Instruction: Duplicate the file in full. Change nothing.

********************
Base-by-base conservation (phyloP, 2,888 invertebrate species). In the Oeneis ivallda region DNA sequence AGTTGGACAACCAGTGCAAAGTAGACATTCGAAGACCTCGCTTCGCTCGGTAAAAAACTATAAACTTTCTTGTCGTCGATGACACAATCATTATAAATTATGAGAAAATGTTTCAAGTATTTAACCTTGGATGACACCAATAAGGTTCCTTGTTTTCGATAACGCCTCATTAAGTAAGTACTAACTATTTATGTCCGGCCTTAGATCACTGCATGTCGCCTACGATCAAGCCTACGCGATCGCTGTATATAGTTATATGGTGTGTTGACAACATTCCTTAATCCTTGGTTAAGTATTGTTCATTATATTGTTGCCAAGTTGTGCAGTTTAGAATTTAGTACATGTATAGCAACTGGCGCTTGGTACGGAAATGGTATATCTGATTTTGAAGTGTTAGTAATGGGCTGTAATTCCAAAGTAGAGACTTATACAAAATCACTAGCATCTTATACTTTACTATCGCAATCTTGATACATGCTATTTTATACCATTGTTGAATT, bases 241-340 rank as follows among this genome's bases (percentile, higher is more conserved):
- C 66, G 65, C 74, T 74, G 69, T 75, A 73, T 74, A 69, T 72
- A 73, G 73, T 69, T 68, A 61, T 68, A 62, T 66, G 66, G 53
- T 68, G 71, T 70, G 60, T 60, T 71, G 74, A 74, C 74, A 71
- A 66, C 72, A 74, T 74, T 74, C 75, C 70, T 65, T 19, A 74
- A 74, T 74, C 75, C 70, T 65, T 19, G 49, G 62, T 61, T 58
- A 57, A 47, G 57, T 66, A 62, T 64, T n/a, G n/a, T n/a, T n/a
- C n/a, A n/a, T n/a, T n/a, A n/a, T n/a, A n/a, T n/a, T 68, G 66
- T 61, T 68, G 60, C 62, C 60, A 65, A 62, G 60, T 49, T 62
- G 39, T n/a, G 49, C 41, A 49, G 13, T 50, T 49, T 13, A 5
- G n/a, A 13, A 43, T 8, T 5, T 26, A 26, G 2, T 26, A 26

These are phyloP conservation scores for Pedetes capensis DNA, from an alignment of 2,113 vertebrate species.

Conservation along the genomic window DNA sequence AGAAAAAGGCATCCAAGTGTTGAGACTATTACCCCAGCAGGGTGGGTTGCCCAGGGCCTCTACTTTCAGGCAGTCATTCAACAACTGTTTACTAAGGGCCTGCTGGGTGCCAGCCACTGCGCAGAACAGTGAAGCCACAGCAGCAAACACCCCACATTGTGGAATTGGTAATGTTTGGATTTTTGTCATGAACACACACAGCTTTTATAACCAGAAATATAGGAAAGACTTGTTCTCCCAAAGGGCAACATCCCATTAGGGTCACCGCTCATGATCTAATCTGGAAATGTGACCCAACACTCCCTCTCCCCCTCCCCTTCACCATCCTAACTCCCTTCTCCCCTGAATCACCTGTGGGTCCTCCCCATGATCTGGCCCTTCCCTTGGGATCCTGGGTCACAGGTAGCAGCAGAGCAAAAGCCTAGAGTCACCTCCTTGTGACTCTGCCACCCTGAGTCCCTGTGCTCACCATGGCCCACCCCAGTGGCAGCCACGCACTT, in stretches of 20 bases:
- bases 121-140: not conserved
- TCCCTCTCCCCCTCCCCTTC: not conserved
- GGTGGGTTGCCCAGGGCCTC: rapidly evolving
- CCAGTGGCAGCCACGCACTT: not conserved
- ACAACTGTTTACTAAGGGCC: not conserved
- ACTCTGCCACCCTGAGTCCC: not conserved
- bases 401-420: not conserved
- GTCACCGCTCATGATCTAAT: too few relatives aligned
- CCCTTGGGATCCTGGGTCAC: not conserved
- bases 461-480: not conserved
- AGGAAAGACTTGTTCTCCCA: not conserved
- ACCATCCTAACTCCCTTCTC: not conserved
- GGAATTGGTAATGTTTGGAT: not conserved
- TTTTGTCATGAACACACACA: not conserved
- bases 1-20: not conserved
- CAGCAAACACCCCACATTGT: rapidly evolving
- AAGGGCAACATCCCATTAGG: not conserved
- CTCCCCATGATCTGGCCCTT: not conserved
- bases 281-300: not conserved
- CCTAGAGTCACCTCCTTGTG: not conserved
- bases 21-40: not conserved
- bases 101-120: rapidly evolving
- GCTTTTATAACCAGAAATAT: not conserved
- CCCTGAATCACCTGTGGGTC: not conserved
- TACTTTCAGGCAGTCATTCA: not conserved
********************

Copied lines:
Base-by-base conservation (phyloP, 2,888 invertebrate species). In the Oeneis ivallda region DNA sequence AGTTGGACAACCAGTGCAAAGTAGACATTCGAAGACCTCGCTTCGCTCGGTAAAAAACTATAAACTTTCTTGTCGTCGATGACACAATCATTATAAATTATGAGAAAATGTTTCAAGTATTTAACCTTGGATGACACCAATAAGGTTCCTTGTTTTCGATAACGCCTCATTAAGTAAGTACTAACTATTTATGTCCGGCCTTAGATCACTGCATGTCGCCTACGATCAAGCCTACGCGATCGCTGTATATAGTTATATGGTGTGTTGACAACATTCCTTAATCCTTGGTTAAGTATTGTTCATTATATTGTTGCCAAGTTGTGCAGTTTAGAATTTAGTACATGTATAGCAACTGGCGCTTGGTACGGAAATGGTATATCTGATTTTGAAGTGTTAGTAATGGGCTGTAATTCCAAAGTAGAGACTTATACAAAATCACTAGCATCTTATACTTTACTATCGCAATCTTGATACATGCTATTTTATACCATTGTTGAATT, bases 241-340 rank as follows among this genome's bases (percentile, higher is more conserved):
- C 66, G 65, C 74, T 74, G 69, T 75, A 73, T 74, A 69, T 72
- A 73, G 73, T 69, T 68, A 61, T 68, A 62, T 66, G 66, G 53
- T 68, G 71, T 70, G 60, T 60, T 71, G 74, A 74, C 74, A 71
- A 66, C 72, A 74, T 74, T 74, C 75, C 70, T 65, T 19, A 74
- A 74, T 74, C 75, C 70, T 65, T 19, G 49, G 62, T 61, T 58
- A 57, A 47, G 57, T 66, A 62, T 64, T n/a, G n/a, T n/a, T n/a
- C n/a, A n/a, T n/a, T n/a, A n/a, T n/a, A n/a, T n/a, T 68, G 66
- T 61, T 68, G 60, C 62, C 60, A 65, A 62, G 60, T 49, T 62
- G 39, T n/a, G 49, C 41, A 49, G 13, T 50, T 49, T 13, A 5
- G n/a, A 13, A 43, T 8, T 5, T 26, A 26, G 2, T 26, A 26

These are phyloP conservation scores for Pedetes capensis DNA, from an alignment of 2,113 vertebrate species.

Conservation along the genomic window DNA sequence AGAAAAAGGCATCCAAGTGTTGAGACTATTACCCCAGCAGGGTGGGTTGCCCAGGGCCTCTACTTTCAGGCAGTCATTCAACAACTGTTTACTAAGGGCCTGCTGGGTGCCAGCCACTGCGCAGAACAGTGAAGCCACAGCAGCAAACACCCCACATTGTGGAATTGGTAATGTTTGGATTTTTGTCATGAACACACACAGCTTTTATAACCAGAAATATAGGAAAGACTTGTTCTCCCAAAGGGCAACATCCCATTAGGGTCACCGCTCATGATCTAATCTGGAAATGTGACCCAACACTCCCTCTCCCCCTCCCCTTCACCATCCTAACTCCCTTCTCCCCTGAATCACCTGTGGGTCCTCCCCATGATCTGGCCCTTCCCTTGGGATCCTGGGTCACAGGTAGCAGCAGAGCAAAAGCCTAGAGTCACCTCCTTGTGACTCTGCCACCCTGAGTCCCTGTGCTCACCATGGCCCACCCCAGTGGCAGCCACGCACTT, in stretches of 20 bases:
- bases 121-140: not conserved
- TCCCTCTCCCCCTCCCCTTC: not conserved
- GGTGGGTTGCCCAGGGCCTC: rapidly evolving
- CCAGTGGCAGCCACGCACTT: not conserved
- ACAACTGTTTACTAAGGGCC: not conserved
- ACTCTGCCACCCTGAGTCCC: not conserved
- bases 401-420: not conserved
- GTCACCGCTCATGATCTAAT: too few relatives aligned
- CCCTTGGGATCCTGGGTCAC: not conserved
- bases 461-480: not conserved
- AGGAAAGACTTGTTCTCCCA: not conserved
- ACCATCCTAACTCCCTTCTC: not conserved
- GGAATTGGTAATGTTTGGAT: not conserved
- TTTTGTCATGAACACACACA: not conserved
- bases 1-20: not conserved
- CAGCAAACACCCCACATTGT: rapidly evolving
- AAGGGCAACATCCCATTAGG: not conserved
- CTCCCCATGATCTGGCCCTT: not conserved
- bases 281-300: not conserved
- CCTAGAGTCACCTCCTTGTG: not conserved
- bases 21-40: not conserved
- bases 101-120: rapidly evolving
- GCTTTTATAACCAGAAATAT: not conserved
- CCCTGAATCACCTGTGGGTC: not conserved
- TACTTTCAGGCAGTCATTCA: not conserved